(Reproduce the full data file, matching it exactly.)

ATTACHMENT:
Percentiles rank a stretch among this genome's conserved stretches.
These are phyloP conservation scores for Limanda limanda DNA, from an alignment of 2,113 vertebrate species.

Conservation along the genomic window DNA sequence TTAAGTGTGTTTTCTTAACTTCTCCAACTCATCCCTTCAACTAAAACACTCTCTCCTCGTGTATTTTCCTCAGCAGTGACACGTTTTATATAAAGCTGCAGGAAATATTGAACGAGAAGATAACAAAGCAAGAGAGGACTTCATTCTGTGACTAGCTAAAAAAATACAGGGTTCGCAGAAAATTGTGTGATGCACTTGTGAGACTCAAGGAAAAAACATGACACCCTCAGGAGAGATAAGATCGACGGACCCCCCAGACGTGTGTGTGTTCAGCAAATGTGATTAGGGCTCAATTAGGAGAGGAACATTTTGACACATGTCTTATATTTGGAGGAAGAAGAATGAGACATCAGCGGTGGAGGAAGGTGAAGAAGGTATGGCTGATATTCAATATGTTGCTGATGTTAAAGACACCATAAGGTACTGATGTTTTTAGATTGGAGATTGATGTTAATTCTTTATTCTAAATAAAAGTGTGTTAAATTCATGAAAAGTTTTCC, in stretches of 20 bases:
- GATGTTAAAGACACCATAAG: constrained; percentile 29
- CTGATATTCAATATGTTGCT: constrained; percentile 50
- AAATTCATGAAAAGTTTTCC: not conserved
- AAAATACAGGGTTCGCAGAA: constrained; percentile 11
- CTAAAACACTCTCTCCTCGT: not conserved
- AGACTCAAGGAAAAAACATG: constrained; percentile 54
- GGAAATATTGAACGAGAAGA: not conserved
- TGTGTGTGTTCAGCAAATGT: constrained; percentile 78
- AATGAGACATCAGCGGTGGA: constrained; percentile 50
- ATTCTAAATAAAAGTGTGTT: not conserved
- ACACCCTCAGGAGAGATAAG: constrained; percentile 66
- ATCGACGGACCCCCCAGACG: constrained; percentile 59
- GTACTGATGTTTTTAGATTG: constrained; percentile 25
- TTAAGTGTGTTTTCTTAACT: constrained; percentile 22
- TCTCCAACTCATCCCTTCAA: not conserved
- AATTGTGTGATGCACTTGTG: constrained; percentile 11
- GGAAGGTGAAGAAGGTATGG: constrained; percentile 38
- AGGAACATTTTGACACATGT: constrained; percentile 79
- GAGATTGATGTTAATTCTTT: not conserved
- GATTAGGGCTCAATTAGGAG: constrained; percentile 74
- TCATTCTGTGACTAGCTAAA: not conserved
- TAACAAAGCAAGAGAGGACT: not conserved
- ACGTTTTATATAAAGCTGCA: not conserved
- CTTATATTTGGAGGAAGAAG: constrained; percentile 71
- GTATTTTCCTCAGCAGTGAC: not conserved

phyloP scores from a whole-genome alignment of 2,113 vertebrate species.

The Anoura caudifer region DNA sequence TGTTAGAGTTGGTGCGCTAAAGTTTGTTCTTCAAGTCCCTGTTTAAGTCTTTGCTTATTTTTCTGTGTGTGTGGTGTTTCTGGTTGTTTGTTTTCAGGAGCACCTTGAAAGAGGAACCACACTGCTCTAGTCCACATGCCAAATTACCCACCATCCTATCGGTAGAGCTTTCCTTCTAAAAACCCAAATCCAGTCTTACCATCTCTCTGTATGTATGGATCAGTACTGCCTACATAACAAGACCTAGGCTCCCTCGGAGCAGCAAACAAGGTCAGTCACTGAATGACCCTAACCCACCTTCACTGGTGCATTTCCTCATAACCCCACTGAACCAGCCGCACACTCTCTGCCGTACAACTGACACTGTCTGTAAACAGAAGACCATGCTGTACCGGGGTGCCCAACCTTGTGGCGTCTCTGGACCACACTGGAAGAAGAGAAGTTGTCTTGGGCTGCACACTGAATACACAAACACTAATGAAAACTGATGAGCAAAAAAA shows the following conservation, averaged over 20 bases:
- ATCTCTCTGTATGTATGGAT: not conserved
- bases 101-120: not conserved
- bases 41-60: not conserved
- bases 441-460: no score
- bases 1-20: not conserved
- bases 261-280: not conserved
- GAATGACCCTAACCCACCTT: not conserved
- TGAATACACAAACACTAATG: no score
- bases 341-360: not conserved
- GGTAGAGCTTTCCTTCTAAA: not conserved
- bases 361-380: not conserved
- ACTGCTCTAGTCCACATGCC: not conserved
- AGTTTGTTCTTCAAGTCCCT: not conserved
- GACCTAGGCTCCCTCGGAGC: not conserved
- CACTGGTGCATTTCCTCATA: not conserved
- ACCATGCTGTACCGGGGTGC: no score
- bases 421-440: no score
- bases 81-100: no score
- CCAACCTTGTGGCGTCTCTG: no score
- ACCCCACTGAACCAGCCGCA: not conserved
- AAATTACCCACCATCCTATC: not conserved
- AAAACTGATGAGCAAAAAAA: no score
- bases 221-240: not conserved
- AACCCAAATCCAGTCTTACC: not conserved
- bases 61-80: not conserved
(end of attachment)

Percentiles rank a stretch among this genome's conserved stretches.
These are phyloP conservation scores for Limanda limanda DNA, from an alignment of 2,113 vertebrate species.

Conservation along the genomic window DNA sequence TTAAGTGTGTTTTCTTAACTTCTCCAACTCATCCCTTCAACTAAAACACTCTCTCCTCGTGTATTTTCCTCAGCAGTGACACGTTTTATATAAAGCTGCAGGAAATATTGAACGAGAAGATAACAAAGCAAGAGAGGACTTCATTCTGTGACTAGCTAAAAAAATACAGGGTTCGCAGAAAATTGTGTGATGCACTTGTGAGACTCAAGGAAAAAACATGACACCCTCAGGAGAGATAAGATCGACGGACCCCCCAGACGTGTGTGTGTTCAGCAAATGTGATTAGGGCTCAATTAGGAGAGGAACATTTTGACACATGTCTTATATTTGGAGGAAGAAGAATGAGACATCAGCGGTGGAGGAAGGTGAAGAAGGTATGGCTGATATTCAATATGTTGCTGATGTTAAAGACACCATAAGGTACTGATGTTTTTAGATTGGAGATTGATGTTAATTCTTTATTCTAAATAAAAGTGTGTTAAATTCATGAAAAGTTTTCC, in stretches of 20 bases:
- GATGTTAAAGACACCATAAG: constrained; percentile 29
- CTGATATTCAATATGTTGCT: constrained; percentile 50
- AAATTCATGAAAAGTTTTCC: not conserved
- AAAATACAGGGTTCGCAGAA: constrained; percentile 11
- CTAAAACACTCTCTCCTCGT: not conserved
- AGACTCAAGGAAAAAACATG: constrained; percentile 54
- GGAAATATTGAACGAGAAGA: not conserved
- TGTGTGTGTTCAGCAAATGT: constrained; percentile 78
- AATGAGACATCAGCGGTGGA: constrained; percentile 50
- ATTCTAAATAAAAGTGTGTT: not conserved
- ACACCCTCAGGAGAGATAAG: constrained; percentile 66
- ATCGACGGACCCCCCAGACG: constrained; percentile 59
- GTACTGATGTTTTTAGATTG: constrained; percentile 25
- TTAAGTGTGTTTTCTTAACT: constrained; percentile 22
- TCTCCAACTCATCCCTTCAA: not conserved
- AATTGTGTGATGCACTTGTG: constrained; percentile 11
- GGAAGGTGAAGAAGGTATGG: constrained; percentile 38
- AGGAACATTTTGACACATGT: constrained; percentile 79
- GAGATTGATGTTAATTCTTT: not conserved
- GATTAGGGCTCAATTAGGAG: constrained; percentile 74
- TCATTCTGTGACTAGCTAAA: not conserved
- TAACAAAGCAAGAGAGGACT: not conserved
- ACGTTTTATATAAAGCTGCA: not conserved
- CTTATATTTGGAGGAAGAAG: constrained; percentile 71
- GTATTTTCCTCAGCAGTGAC: not conserved

phyloP scores from a whole-genome alignment of 2,113 vertebrate species.

The Anoura caudifer region DNA sequence TGTTAGAGTTGGTGCGCTAAAGTTTGTTCTTCAAGTCCCTGTTTAAGTCTTTGCTTATTTTTCTGTGTGTGTGGTGTTTCTGGTTGTTTGTTTTCAGGAGCACCTTGAAAGAGGAACCACACTGCTCTAGTCCACATGCCAAATTACCCACCATCCTATCGGTAGAGCTTTCCTTCTAAAAACCCAAATCCAGTCTTACCATCTCTCTGTATGTATGGATCAGTACTGCCTACATAACAAGACCTAGGCTCCCTCGGAGCAGCAAACAAGGTCAGTCACTGAATGACCCTAACCCACCTTCACTGGTGCATTTCCTCATAACCCCACTGAACCAGCCGCACACTCTCTGCCGTACAACTGACACTGTCTGTAAACAGAAGACCATGCTGTACCGGGGTGCCCAACCTTGTGGCGTCTCTGGACCACACTGGAAGAAGAGAAGTTGTCTTGGGCTGCACACTGAATACACAAACACTAATGAAAACTGATGAGCAAAAAAA shows the following conservation, averaged over 20 bases:
- ATCTCTCTGTATGTATGGAT: not conserved
- bases 101-120: not conserved
- bases 41-60: not conserved
- bases 441-460: no score
- bases 1-20: not conserved
- bases 261-280: not conserved
- GAATGACCCTAACCCACCTT: not conserved
- TGAATACACAAACACTAATG: no score
- bases 341-360: not conserved
- GGTAGAGCTTTCCTTCTAAA: not conserved
- bases 361-380: not conserved
- ACTGCTCTAGTCCACATGCC: not conserved
- AGTTTGTTCTTCAAGTCCCT: not conserved
- GACCTAGGCTCCCTCGGAGC: not conserved
- CACTGGTGCATTTCCTCATA: not conserved
- ACCATGCTGTACCGGGGTGC: no score
- bases 421-440: no score
- bases 81-100: no score
- CCAACCTTGTGGCGTCTCTG: no score
- ACCCCACTGAACCAGCCGCA: not conserved
- AAATTACCCACCATCCTATC: not conserved
- AAAACTGATGAGCAAAAAAA: no score
- bases 221-240: not conserved
- AACCCAAATCCAGTCTTACC: not conserved
- bases 61-80: not conserved